invested $20 million to refurbish the Sugarbush ski resort in Vermont in
past years and is now raising money for construction projects in the
Yet Morris also notes that some
of the stricter rules of the EB-5 program -- including the rigid timeline by
which the job creation requirement must be met -- do not always mesh with
the realities of the business world, with consequences for both immigrant
investors and potential business ventures.
For instance one of Morris's
clients, Rodrigo Martinez, a Mexican immigrant who lives in Arlington
County, was initially keen to invest in a project to renovate the historic O
Street Market at Seventh and Ostreets NW. "The fact that you are
helping to have a positive effect on the community that you're joining, I
really liked that idea," said Martinez, 27.
But fearing that construction
delays would prevent that project from creating sufficient jobs in time,
Martinez, who attended law school in the United States and now works as a
business consultant, switched his money last year to the Sugarbush resort
Supporters of the EB-5 program
also complain that the government's review process for approving potential
regional centers is still too slow, especially at a time when a similar
Canadian visa program isa ttracting three times as many immigrant investors.
Stephen Yale-Loehr, a professor
at Cornell University's law school and executive director of a trade
association of regional centers, said the number of EB-5 visas being granted
falls well short of the maximum10,000 allowed each year.
"There's a lot more that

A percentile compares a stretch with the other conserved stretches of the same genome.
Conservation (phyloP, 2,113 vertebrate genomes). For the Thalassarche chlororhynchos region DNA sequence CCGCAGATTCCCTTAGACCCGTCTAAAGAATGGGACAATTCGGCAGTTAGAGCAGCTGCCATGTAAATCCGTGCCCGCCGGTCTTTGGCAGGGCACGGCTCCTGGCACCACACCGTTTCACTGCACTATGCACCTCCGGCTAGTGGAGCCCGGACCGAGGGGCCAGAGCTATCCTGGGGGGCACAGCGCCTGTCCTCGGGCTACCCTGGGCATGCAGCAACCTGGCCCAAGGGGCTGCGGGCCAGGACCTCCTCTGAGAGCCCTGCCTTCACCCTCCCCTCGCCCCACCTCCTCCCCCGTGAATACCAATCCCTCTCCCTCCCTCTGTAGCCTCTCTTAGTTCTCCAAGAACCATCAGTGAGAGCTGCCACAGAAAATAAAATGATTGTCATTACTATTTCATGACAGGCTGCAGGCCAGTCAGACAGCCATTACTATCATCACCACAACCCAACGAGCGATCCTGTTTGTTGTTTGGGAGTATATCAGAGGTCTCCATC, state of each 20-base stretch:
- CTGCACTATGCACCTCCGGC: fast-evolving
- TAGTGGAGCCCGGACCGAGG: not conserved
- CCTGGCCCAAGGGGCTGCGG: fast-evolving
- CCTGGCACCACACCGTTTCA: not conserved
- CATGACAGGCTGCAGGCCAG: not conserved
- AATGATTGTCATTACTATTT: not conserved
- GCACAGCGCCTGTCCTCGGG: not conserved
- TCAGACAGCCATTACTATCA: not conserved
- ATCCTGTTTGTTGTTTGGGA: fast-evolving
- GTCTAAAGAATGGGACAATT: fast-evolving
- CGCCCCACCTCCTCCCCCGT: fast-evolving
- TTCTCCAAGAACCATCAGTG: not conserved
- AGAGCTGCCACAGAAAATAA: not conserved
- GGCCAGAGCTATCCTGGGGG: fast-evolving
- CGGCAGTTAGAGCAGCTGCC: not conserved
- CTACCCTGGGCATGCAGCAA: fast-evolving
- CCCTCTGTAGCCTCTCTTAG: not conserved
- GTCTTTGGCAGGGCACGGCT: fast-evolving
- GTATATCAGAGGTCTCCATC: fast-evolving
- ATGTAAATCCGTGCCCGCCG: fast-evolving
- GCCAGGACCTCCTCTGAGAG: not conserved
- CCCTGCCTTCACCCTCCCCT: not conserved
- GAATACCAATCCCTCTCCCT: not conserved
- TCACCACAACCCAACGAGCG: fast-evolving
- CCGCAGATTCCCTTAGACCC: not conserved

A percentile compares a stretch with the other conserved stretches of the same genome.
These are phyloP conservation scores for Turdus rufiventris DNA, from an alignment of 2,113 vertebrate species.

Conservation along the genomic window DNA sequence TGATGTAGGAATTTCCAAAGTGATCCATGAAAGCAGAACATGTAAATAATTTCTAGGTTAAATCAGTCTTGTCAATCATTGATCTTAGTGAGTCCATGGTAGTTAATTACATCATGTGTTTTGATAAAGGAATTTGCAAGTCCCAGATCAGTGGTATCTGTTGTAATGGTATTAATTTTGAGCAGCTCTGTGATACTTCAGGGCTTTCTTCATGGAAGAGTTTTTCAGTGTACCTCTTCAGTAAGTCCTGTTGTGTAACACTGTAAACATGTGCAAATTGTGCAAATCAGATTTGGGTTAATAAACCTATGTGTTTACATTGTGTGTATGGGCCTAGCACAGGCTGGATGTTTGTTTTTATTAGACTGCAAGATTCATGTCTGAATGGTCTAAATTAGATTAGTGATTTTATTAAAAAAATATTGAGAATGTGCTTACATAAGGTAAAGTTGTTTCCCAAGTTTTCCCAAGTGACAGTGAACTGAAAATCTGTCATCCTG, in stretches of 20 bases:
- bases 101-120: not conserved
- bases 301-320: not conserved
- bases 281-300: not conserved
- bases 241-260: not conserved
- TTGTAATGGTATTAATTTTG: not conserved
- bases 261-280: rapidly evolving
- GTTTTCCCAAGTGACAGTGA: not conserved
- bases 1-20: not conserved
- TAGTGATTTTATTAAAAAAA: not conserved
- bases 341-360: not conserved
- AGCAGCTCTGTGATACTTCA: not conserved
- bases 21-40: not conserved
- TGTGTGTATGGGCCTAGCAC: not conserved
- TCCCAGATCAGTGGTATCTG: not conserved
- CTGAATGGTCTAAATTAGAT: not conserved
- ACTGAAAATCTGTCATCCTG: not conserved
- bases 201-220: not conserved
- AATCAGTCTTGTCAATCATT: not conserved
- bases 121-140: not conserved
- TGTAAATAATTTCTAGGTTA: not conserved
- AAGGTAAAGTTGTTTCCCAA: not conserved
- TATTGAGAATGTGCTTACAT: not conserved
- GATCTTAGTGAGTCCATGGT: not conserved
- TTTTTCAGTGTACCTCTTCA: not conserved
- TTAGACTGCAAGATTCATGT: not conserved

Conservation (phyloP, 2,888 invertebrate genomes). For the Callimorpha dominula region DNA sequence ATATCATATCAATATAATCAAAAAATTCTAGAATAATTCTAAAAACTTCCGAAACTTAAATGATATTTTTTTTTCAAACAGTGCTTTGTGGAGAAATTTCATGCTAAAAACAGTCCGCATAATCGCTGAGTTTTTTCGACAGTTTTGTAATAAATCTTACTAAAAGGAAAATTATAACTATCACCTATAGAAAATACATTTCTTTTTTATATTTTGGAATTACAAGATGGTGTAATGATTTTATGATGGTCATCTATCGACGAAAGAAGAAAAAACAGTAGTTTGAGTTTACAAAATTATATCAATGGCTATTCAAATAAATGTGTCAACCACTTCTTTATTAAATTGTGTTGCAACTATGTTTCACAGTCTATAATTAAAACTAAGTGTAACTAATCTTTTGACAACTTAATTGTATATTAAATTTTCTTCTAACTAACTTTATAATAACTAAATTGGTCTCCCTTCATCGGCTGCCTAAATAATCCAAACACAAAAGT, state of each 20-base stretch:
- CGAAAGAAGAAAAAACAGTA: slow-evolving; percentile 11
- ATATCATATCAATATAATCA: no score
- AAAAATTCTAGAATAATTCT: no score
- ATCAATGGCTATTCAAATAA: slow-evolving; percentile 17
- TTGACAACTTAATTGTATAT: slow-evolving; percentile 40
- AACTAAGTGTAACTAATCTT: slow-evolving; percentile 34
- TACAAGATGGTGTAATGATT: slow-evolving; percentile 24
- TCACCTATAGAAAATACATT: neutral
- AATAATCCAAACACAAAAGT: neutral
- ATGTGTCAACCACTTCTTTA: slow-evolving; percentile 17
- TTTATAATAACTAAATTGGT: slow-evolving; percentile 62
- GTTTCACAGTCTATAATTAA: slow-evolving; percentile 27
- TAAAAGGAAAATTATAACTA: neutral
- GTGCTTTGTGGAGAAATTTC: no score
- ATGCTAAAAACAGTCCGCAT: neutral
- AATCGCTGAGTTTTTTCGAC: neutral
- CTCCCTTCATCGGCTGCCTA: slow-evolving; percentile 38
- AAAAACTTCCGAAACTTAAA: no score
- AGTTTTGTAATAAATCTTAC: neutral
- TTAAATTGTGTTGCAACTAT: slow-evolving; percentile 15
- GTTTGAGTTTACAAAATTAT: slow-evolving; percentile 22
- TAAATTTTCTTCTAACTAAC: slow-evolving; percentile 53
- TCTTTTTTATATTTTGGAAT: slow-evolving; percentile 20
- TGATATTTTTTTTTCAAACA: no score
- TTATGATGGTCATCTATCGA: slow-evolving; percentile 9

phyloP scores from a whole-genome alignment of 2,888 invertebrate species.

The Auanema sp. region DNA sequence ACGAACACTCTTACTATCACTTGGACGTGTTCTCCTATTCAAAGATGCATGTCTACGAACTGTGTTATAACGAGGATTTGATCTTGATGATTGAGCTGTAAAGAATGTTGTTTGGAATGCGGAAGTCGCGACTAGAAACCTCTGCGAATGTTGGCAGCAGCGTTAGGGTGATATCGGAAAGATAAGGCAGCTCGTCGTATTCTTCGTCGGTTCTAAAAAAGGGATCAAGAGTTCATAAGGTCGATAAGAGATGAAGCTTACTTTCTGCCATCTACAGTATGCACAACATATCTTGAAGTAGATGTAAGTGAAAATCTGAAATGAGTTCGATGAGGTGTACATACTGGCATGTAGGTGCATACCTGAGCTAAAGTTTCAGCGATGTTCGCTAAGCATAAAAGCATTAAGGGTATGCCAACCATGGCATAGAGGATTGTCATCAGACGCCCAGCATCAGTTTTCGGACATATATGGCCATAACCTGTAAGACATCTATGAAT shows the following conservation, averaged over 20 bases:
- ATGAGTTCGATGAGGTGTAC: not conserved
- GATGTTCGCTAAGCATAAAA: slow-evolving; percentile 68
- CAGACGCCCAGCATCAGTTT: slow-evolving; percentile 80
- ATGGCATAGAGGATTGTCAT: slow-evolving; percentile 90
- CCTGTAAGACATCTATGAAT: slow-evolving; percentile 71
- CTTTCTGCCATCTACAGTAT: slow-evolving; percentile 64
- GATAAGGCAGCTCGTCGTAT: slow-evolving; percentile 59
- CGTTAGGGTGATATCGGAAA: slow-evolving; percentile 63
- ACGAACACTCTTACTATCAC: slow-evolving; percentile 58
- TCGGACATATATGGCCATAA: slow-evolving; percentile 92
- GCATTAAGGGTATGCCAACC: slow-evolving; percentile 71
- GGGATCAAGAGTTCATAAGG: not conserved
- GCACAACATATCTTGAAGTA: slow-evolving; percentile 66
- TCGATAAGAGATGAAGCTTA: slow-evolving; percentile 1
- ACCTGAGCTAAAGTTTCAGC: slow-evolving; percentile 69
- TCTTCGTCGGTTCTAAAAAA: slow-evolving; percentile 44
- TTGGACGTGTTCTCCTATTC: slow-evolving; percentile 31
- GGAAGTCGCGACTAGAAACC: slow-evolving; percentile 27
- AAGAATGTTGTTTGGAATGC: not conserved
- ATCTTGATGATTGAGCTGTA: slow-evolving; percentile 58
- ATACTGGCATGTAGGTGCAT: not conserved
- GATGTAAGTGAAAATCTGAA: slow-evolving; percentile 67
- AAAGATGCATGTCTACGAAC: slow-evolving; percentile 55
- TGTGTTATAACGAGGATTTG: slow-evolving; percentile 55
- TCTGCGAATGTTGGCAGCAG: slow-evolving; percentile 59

we could be doing to promote the EB-5 program so that it can achieve its
true potential in this economic recession," he said.
Powerful members of Congress on
both sides of the aisle agree. In a rare bipartisan convergence on an
immigration issue, Sens. Patrick J.Leahy (D-Vt.), chairman of the Judiciary
Committee, and Jeff Sessions(R-Ala.), the ranking member, recently joined
forces in an effort to make the regional centers permanent. (The centers
were established under a pilot program that has been extended several times
Leahy said he was impressed by
the millions of dollars that EB-5 visa holders have invested in ski resorts
such as Jay Peak and other projects in the distressed northeastern region of
Because of legislative wrangling
unrelated to the EB-5 program, Leahy had to settle for a three-year
extension in the fiscal 2010 Homeland Security Appropriations bill adopted
in the fall.
Still, Leahy predicted that not
only will all aspects of the program soon be made permanent but also that
the annual number of visas might be increased.
"Once it's permanent, I
think we're really going to see the true value of this," he said.
"At a time when we're seeing so many of our jobs exported out of the
country, this creates jobs in the United States."